The terrorists who tried to slaughter the Sri Lankan cricket team in Lahore yesterday had no love of sport, but as they fired their grenade launchers they knew well enough what it means to so much of the rest of the world – and how fragile is its beauty, even its existence, in these violent times.
It is a terrible knowledge in the wrong minds and in a way it was both a wonder and a mercy that its lethal incubation had taken so long. Indeed, for many familiar with the great events of the sporting calendar, who have for long accepted the paraphernalia of security as a routine part of life, what happened in Pakistan was simply Doomsday delayed.
The truth, however it has been suppressed, is that ever since the death squad of Black September killed 11 Israeli athletes and coaches at the Munich Olympics 37 years ago we have feared its possibility. Back in 1972, the shock was so great that many tried almost to pretend that it hadn't happened. "The Games will go on," insisted Avery Brundage, the American plutocrat who was head of the International Olympic Committee. Athletes trained on, running past the German police sniper emplacements, and when the Games were over, brightly-coloured balloons were sent into the sky at the closing ceremony.
Though the Sri Lankan cricketers fortunately escaped death, the fatal casualties coming from a brave but plainly inadequate Pakistan security detail, the sound of those first shots and explosions said that what those balloons represented had been shot down in one dreadful fusillade. The balloons said that the sporting life would stride on beyond the carnage of the Munich massacre. And in a way it did, precariously and assailed by politics and drugs and anarchy on the football terraces, but until yesterday Doomsday had been not re-visited.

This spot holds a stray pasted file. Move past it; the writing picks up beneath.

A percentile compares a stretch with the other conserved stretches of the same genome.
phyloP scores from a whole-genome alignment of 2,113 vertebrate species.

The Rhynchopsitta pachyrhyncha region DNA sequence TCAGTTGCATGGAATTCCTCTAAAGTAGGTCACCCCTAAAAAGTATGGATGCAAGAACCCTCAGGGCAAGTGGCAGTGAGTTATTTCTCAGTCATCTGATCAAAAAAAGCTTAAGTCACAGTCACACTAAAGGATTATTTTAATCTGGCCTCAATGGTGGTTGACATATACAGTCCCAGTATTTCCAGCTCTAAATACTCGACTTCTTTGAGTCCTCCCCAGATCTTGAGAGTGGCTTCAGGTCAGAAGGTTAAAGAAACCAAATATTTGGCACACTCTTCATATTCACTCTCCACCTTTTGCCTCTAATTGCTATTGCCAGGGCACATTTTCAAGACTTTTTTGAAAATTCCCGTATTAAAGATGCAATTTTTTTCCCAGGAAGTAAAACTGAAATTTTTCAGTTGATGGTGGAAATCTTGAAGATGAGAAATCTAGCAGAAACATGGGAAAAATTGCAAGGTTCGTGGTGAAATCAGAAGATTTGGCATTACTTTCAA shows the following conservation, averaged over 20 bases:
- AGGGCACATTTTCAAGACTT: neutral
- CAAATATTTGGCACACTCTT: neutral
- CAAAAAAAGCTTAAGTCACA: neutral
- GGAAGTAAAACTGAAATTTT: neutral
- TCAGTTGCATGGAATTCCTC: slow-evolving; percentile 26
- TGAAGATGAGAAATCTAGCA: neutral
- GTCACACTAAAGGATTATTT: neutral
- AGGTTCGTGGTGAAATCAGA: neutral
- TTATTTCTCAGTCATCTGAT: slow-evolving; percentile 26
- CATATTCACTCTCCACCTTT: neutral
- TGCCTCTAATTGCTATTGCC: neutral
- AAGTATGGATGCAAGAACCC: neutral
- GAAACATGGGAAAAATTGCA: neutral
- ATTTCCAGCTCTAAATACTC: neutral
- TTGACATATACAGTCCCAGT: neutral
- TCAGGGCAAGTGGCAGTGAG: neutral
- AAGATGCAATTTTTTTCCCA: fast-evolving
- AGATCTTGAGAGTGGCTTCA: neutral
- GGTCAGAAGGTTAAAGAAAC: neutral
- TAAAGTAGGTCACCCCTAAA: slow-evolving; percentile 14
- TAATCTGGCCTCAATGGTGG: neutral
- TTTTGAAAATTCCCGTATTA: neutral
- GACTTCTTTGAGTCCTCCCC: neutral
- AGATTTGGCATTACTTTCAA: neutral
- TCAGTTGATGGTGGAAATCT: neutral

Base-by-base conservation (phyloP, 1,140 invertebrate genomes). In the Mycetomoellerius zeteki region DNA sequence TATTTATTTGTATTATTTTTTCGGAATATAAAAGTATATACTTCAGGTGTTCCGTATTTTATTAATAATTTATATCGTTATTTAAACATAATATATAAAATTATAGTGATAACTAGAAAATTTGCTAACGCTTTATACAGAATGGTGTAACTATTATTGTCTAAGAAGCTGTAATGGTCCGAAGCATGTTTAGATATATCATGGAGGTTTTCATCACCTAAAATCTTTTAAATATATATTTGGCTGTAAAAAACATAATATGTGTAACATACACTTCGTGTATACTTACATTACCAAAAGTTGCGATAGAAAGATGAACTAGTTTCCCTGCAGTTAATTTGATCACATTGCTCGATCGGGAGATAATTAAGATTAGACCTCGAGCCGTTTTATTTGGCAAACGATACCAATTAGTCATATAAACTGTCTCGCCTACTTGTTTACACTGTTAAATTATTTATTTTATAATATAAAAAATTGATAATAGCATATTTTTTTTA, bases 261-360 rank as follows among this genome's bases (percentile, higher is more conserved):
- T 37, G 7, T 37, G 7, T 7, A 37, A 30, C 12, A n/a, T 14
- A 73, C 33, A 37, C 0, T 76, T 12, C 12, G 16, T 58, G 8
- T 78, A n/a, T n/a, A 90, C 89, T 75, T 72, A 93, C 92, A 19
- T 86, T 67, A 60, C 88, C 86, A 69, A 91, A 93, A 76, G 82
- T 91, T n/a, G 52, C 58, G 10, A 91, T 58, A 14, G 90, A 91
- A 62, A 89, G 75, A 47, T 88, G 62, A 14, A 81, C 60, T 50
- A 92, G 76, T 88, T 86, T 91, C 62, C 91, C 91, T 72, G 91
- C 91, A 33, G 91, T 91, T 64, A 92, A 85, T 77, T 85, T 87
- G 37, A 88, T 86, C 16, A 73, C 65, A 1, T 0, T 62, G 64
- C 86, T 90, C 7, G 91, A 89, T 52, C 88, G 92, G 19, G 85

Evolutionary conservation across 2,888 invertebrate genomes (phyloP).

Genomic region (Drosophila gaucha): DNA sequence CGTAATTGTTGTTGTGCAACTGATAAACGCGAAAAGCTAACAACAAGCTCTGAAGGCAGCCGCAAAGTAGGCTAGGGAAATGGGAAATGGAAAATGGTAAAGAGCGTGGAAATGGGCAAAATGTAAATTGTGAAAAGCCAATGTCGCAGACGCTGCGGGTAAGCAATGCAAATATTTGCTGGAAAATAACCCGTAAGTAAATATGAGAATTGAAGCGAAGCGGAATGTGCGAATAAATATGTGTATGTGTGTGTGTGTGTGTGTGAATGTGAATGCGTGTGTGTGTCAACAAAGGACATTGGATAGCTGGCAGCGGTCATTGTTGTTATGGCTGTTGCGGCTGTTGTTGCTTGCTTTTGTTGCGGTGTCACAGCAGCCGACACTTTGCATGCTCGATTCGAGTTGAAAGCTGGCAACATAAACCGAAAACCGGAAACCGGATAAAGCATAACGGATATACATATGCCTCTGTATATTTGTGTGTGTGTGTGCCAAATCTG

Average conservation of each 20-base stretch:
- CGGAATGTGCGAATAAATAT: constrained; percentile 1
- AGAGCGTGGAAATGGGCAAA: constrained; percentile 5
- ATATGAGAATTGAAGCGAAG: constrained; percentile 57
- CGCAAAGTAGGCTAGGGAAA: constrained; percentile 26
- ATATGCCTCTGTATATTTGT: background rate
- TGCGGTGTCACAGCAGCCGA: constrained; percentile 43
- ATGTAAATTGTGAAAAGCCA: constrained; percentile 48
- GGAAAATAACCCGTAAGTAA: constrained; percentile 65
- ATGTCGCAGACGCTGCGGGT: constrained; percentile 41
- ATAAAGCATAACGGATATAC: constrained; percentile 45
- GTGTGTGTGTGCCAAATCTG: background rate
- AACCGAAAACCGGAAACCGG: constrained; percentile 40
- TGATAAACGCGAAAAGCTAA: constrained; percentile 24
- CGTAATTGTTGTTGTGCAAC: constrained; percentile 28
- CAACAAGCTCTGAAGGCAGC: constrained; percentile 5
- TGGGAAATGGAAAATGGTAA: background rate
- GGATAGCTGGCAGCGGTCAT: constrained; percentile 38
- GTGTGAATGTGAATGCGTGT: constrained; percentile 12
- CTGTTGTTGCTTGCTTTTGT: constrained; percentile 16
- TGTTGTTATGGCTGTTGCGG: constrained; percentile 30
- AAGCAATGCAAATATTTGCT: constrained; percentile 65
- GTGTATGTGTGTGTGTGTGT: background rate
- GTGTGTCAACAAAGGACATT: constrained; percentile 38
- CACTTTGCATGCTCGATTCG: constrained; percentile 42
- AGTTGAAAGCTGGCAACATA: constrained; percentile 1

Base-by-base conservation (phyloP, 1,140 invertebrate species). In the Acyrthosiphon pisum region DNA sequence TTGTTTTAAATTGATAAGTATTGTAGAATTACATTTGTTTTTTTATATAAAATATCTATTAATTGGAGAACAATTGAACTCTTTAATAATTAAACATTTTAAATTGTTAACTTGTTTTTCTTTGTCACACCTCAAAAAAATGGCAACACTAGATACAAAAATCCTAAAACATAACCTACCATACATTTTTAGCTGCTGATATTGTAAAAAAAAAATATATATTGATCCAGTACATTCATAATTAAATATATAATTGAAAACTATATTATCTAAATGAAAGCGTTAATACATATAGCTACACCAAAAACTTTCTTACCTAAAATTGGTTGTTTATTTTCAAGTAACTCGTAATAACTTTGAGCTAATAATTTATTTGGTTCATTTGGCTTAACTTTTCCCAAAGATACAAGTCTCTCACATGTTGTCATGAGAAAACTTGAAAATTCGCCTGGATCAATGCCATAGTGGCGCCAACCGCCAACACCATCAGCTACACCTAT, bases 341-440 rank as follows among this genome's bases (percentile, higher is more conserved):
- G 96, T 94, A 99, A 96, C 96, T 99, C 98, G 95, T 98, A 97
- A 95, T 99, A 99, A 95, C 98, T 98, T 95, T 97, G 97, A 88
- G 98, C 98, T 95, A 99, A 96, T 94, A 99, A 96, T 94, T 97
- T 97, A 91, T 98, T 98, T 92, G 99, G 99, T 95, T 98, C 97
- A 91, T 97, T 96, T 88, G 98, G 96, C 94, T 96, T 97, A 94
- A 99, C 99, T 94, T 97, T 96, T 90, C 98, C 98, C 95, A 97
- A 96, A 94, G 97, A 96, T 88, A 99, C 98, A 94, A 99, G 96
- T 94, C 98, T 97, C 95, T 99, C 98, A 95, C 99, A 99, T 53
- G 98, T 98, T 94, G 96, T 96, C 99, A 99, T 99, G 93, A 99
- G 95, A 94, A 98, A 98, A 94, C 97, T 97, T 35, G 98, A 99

Now that it has, the landscape of sport is plainly a much darker and more menacing place. What happened in Lahore, apart from re-announcing the utterly indiscriminate force of fanaticism, was shatter the romantic belief, nervously re-built in the hours and the days, the months and the years since that bleak Munich dawn, that somehow sport could be separated from what was happening in the real world.
Certainly it was a hope that was besieged often enough. Four years after Munich there was the African boycott of the Montreal Olympics. As athletes of the remaining nations paraded round the Olympic stadium, young African athletes and boxers wept as they made their way to the airport at the bidding of their politicians. In Moscow in 1980 the Americans stayed away because of the Russian occupation of Afghanistan. The Russians and the Romanians responded with their own boycott in Los Angeles in 1984. But if this was a prolonged assault on the meaning of international sport, and its dwindling hope that it could indeed remain somehow separate, the effect was maiming rather than murderous.
Yesterday murder returned to sport – and in a place where concern has been growing steadily down the years. The Australians have long considered Pakistan too dangerous to tour and the particular fury yesterday of Imran Khan, the former Test captain and now a frontline politician, was that Sri Lanka had reaped such a reward for their willingness to step into the place of India, who decided that after the recent outrages in Mumbai they could not fulfil their commitment to tour. "I am ashamed," said Khan. "The security was a disgrace."
The true horror, though, goes so far beyond untypical slackness by the fiercely drilled Pakistani police and army. It also now invalidates the argument of all those of us who urged England's cricketers to complete their commitments in India in the wake of Mumbai. After much agonising, they did indeed return to play two Test matches, but this was before the challenge was to do anything more than announce themselves as part of the real world.